WYCOMBE'S ethnic minority communities were told in no uncertain terms this week that they should learn to speak and read English.

The subject came up at Wycombe District Council's cabinet meeting on Monday during discussion of a report on the council's equality policy.

The policy is there to ensure that people are fairly treated, regardless of their race, sex, or disability.

The council was rated level five last year for its policy, which was as high as any other council in the country and at least two places higher than other councils in Buckinghamshire.

But Labour councillor Rafiq Raja wanted to how many of the council's senior staff came from the ethnic minority community and whether they reflected the ethnic make up of the district.

He then asked whether the council's newspaper, Community Voice, which goes to all homes in the district, should be available in different languages. When something had gone out in Urdu, people really liked it, he said.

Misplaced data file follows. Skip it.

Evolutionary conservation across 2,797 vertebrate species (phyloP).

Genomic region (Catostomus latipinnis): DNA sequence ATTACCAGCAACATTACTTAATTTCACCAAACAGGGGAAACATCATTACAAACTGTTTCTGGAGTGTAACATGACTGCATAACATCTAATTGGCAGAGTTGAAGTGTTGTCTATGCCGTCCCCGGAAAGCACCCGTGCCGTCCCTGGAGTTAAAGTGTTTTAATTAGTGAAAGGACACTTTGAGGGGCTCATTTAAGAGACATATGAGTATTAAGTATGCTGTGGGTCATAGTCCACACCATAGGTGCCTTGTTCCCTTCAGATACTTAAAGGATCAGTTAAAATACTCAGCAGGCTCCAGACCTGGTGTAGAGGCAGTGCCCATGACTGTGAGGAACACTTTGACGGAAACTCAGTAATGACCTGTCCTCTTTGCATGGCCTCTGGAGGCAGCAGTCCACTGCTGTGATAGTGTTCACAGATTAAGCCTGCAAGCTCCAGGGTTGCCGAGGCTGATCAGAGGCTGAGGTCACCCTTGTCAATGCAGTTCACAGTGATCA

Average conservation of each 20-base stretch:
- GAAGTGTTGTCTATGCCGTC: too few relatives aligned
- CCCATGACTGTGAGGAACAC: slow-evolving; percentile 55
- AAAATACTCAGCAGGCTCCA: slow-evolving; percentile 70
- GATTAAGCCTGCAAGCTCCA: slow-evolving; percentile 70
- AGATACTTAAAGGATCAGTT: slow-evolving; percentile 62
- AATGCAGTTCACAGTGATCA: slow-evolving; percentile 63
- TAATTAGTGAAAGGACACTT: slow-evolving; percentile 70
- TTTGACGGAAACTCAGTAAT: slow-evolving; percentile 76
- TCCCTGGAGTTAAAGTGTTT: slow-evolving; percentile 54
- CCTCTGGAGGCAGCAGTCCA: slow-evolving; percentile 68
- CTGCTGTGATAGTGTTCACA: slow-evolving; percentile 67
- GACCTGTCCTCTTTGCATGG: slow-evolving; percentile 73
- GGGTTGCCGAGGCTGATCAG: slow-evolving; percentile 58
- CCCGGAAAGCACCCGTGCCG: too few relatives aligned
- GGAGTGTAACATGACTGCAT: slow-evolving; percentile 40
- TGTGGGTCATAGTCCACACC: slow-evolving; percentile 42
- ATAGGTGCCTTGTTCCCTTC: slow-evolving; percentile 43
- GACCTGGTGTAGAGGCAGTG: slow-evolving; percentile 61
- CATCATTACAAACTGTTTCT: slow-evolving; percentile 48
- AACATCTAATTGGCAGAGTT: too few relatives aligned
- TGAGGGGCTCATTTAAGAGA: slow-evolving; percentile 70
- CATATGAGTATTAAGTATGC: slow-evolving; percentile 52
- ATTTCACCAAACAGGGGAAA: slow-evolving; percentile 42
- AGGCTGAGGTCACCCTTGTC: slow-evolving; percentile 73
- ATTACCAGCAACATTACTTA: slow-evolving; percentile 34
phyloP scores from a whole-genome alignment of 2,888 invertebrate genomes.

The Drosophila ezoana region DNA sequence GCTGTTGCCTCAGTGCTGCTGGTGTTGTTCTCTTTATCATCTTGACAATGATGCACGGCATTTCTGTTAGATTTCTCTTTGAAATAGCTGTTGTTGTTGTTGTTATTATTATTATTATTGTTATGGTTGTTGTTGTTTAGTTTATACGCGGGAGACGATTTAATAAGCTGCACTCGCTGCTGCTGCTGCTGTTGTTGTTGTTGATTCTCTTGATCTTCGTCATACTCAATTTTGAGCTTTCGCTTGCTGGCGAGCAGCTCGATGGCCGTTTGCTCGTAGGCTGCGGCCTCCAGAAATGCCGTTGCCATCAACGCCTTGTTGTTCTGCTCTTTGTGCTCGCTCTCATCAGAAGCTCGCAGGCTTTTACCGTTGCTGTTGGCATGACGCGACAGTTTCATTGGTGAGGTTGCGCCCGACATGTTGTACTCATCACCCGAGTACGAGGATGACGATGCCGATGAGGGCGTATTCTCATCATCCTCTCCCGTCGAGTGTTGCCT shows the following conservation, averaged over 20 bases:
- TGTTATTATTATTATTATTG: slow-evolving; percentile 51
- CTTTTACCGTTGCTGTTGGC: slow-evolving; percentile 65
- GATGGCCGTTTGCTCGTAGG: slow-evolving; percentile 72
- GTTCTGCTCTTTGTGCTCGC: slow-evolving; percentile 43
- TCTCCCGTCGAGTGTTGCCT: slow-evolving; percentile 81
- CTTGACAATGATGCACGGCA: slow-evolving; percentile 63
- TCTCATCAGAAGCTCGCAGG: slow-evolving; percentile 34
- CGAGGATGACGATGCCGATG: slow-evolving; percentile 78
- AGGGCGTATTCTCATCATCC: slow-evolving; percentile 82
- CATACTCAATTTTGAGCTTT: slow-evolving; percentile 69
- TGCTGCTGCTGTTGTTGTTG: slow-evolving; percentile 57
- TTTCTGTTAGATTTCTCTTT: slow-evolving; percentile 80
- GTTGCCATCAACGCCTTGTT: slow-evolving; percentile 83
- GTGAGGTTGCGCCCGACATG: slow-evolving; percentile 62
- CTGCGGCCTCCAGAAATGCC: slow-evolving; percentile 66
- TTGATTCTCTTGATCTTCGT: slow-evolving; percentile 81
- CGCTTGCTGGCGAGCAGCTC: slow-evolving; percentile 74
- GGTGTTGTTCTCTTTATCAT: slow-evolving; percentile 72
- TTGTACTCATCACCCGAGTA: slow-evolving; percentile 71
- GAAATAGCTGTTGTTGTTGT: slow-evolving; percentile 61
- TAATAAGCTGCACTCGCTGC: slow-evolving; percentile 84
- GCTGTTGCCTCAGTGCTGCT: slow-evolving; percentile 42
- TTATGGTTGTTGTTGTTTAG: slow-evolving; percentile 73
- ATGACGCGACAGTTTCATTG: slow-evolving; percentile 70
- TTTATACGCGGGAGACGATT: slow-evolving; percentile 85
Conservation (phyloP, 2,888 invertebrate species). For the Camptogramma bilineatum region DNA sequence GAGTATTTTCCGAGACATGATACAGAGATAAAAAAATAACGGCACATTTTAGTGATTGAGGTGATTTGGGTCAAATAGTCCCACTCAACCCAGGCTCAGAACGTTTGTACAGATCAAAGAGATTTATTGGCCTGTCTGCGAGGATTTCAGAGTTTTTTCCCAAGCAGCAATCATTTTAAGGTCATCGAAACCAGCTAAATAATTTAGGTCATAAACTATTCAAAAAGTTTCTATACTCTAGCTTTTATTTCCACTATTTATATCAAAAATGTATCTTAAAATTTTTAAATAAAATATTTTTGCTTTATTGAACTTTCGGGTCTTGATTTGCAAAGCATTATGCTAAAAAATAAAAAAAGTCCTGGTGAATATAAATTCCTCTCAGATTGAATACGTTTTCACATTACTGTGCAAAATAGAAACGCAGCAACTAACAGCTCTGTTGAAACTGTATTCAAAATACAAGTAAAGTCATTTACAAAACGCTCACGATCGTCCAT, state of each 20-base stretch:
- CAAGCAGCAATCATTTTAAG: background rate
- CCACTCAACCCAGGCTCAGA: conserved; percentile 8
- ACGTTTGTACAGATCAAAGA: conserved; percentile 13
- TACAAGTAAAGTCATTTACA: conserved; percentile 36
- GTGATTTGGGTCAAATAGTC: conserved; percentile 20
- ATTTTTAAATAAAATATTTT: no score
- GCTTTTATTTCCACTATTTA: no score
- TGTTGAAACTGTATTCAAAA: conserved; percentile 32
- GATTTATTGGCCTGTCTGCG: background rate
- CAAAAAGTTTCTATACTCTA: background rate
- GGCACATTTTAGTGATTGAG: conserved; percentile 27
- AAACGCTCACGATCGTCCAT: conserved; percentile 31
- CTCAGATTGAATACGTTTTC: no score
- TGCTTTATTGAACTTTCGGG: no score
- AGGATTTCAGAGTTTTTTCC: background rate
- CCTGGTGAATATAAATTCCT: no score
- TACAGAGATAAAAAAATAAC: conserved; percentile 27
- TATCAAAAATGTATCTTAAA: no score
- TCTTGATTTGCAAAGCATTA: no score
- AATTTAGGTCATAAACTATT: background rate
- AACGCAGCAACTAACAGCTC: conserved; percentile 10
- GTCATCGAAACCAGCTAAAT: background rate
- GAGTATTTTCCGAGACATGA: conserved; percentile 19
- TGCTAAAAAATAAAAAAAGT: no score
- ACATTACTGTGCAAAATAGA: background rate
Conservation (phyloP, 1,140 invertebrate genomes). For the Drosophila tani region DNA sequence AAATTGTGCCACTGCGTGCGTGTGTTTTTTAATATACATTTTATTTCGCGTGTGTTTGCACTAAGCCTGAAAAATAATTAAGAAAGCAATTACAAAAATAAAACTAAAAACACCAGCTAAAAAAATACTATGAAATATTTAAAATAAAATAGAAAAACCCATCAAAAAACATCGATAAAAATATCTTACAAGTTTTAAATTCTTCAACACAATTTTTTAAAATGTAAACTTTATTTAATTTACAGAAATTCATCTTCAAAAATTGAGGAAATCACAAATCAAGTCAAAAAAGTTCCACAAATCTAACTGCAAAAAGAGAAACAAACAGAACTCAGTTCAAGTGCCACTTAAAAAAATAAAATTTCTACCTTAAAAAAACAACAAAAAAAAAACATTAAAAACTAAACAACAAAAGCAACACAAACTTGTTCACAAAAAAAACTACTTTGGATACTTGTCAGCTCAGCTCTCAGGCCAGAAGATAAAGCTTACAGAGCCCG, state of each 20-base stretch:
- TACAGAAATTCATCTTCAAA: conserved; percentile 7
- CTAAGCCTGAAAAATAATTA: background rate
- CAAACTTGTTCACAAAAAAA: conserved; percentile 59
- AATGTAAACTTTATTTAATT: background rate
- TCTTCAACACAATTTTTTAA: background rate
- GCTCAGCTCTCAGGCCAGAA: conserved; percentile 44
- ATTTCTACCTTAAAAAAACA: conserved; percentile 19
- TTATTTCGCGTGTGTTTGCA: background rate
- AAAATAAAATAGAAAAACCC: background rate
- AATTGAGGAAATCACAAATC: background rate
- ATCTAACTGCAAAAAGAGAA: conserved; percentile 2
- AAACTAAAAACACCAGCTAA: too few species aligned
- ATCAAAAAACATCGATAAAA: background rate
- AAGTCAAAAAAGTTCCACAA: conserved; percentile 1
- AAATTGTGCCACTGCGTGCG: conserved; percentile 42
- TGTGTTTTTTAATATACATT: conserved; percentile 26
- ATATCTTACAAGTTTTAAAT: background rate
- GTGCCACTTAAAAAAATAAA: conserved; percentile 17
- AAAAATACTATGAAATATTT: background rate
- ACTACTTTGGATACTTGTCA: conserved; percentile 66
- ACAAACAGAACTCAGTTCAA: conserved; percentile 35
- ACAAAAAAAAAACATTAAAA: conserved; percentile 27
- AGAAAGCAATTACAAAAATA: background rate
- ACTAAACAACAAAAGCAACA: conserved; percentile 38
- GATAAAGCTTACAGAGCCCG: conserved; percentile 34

Wendy Mallen said she hoped the council would appoint on merit, not proportionality and Audrey Jones said the council had got to level five for its equality policy and should be praised not criticised.

Council leader Lesley Clarke said individual articles in Community Voice were available in Urdu if people wanted them, but printing the whole thing would not be best practice.

She added: "The Race Equality Council says we should integrate and learn the language of the country to which we all belong."

Peter Cartwright told Cllr Raja that earlier that day the Chancellor, Gordon Brown, had said the same thing.

"He said that people who want to live in this country should learn to speak English and be able to read it.

"One of the fastest growing communities here is from Eastern European nations, such as Poland.

"Their first language isn't English, but their command of the language is better than many of us.

"And those who can't speak it, don't keep on whinging. They make every effort to learn it," he said.